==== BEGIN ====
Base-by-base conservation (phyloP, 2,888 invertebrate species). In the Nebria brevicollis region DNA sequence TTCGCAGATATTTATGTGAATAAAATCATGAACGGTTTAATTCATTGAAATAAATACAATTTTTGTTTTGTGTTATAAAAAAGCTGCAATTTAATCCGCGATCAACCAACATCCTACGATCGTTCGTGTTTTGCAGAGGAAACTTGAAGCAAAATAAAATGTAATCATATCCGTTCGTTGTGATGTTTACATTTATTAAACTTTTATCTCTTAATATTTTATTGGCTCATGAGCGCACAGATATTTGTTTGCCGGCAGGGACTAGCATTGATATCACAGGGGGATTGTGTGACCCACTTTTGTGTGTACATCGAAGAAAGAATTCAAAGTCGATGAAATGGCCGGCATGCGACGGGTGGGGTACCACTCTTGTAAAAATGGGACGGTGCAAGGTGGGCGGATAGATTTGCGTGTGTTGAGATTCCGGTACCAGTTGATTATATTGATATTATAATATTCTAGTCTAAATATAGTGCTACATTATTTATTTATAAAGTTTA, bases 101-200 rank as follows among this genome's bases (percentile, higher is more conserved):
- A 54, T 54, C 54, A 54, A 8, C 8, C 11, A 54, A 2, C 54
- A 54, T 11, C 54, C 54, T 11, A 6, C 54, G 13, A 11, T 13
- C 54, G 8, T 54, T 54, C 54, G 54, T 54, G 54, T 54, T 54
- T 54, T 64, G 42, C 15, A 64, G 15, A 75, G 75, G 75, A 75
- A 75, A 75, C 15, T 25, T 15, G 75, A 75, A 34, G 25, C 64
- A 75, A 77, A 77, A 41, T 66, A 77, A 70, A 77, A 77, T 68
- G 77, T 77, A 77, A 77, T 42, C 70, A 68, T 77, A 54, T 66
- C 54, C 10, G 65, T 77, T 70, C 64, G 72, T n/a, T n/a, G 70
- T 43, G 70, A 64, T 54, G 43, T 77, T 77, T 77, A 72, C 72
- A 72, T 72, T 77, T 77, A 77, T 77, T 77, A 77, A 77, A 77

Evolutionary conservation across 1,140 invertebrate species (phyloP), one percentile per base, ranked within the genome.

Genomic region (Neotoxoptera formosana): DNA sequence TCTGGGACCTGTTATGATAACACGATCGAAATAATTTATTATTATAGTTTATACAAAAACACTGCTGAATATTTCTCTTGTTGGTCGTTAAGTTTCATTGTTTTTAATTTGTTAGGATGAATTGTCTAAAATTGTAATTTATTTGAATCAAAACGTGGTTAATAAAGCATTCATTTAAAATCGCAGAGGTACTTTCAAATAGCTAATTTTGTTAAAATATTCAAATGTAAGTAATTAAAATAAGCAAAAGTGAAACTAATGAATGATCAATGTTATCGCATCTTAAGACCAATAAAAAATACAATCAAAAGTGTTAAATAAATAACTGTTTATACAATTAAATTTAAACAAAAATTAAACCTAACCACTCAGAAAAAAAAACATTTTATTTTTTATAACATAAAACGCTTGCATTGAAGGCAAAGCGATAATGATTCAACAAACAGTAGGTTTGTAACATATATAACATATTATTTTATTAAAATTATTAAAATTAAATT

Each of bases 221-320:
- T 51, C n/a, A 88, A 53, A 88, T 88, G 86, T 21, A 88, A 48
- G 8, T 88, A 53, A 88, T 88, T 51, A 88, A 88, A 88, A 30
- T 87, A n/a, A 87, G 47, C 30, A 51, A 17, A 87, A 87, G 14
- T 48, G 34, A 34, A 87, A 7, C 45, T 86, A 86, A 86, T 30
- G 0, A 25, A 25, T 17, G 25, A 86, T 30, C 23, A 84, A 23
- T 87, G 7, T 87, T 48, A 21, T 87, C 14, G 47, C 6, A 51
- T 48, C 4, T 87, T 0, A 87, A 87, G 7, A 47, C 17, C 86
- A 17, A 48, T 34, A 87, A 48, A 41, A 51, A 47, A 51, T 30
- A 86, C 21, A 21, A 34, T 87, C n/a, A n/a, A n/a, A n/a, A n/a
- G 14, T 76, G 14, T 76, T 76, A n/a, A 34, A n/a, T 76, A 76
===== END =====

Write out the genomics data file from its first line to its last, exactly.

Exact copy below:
Base-by-base conservation (phyloP, 2,888 invertebrate species). In the Nebria brevicollis region DNA sequence TTCGCAGATATTTATGTGAATAAAATCATGAACGGTTTAATTCATTGAAATAAATACAATTTTTGTTTTGTGTTATAAAAAAGCTGCAATTTAATCCGCGATCAACCAACATCCTACGATCGTTCGTGTTTTGCAGAGGAAACTTGAAGCAAAATAAAATGTAATCATATCCGTTCGTTGTGATGTTTACATTTATTAAACTTTTATCTCTTAATATTTTATTGGCTCATGAGCGCACAGATATTTGTTTGCCGGCAGGGACTAGCATTGATATCACAGGGGGATTGTGTGACCCACTTTTGTGTGTACATCGAAGAAAGAATTCAAAGTCGATGAAATGGCCGGCATGCGACGGGTGGGGTACCACTCTTGTAAAAATGGGACGGTGCAAGGTGGGCGGATAGATTTGCGTGTGTTGAGATTCCGGTACCAGTTGATTATATTGATATTATAATATTCTAGTCTAAATATAGTGCTACATTATTTATTTATAAAGTTTA, bases 101-200 rank as follows among this genome's bases (percentile, higher is more conserved):
- A 54, T 54, C 54, A 54, A 8, C 8, C 11, A 54, A 2, C 54
- A 54, T 11, C 54, C 54, T 11, A 6, C 54, G 13, A 11, T 13
- C 54, G 8, T 54, T 54, C 54, G 54, T 54, G 54, T 54, T 54
- T 54, T 64, G 42, C 15, A 64, G 15, A 75, G 75, G 75, A 75
- A 75, A 75, C 15, T 25, T 15, G 75, A 75, A 34, G 25, C 64
- A 75, A 77, A 77, A 41, T 66, A 77, A 70, A 77, A 77, T 68
- G 77, T 77, A 77, A 77, T 42, C 70, A 68, T 77, A 54, T 66
- C 54, C 10, G 65, T 77, T 70, C 64, G 72, T n/a, T n/a, G 70
- T 43, G 70, A 64, T 54, G 43, T 77, T 77, T 77, A 72, C 72
- A 72, T 72, T 77, T 77, A 77, T 77, T 77, A 77, A 77, A 77

Evolutionary conservation across 1,140 invertebrate species (phyloP), one percentile per base, ranked within the genome.

Genomic region (Neotoxoptera formosana): DNA sequence TCTGGGACCTGTTATGATAACACGATCGAAATAATTTATTATTATAGTTTATACAAAAACACTGCTGAATATTTCTCTTGTTGGTCGTTAAGTTTCATTGTTTTTAATTTGTTAGGATGAATTGTCTAAAATTGTAATTTATTTGAATCAAAACGTGGTTAATAAAGCATTCATTTAAAATCGCAGAGGTACTTTCAAATAGCTAATTTTGTTAAAATATTCAAATGTAAGTAATTAAAATAAGCAAAAGTGAAACTAATGAATGATCAATGTTATCGCATCTTAAGACCAATAAAAAATACAATCAAAAGTGTTAAATAAATAACTGTTTATACAATTAAATTTAAACAAAAATTAAACCTAACCACTCAGAAAAAAAAACATTTTATTTTTTATAACATAAAACGCTTGCATTGAAGGCAAAGCGATAATGATTCAACAAACAGTAGGTTTGTAACATATATAACATATTATTTTATTAAAATTATTAAAATTAAATT

Each of bases 221-320:
- T 51, C n/a, A 88, A 53, A 88, T 88, G 86, T 21, A 88, A 48
- G 8, T 88, A 53, A 88, T 88, T 51, A 88, A 88, A 88, A 30
- T 87, A n/a, A 87, G 47, C 30, A 51, A 17, A 87, A 87, G 14
- T 48, G 34, A 34, A 87, A 7, C 45, T 86, A 86, A 86, T 30
- G 0, A 25, A 25, T 17, G 25, A 86, T 30, C 23, A 84, A 23
- T 87, G 7, T 87, T 48, A 21, T 87, C 14, G 47, C 6, A 51
- T 48, C 4, T 87, T 0, A 87, A 87, G 7, A 47, C 17, C 86
- A 17, A 48, T 34, A 87, A 48, A 41, A 51, A 47, A 51, T 30
- A 86, C 21, A 21, A 34, T 87, C n/a, A n/a, A n/a, A n/a, A n/a
- G 14, T 76, G 14, T 76, T 76, A n/a, A 34, A n/a, T 76, A 76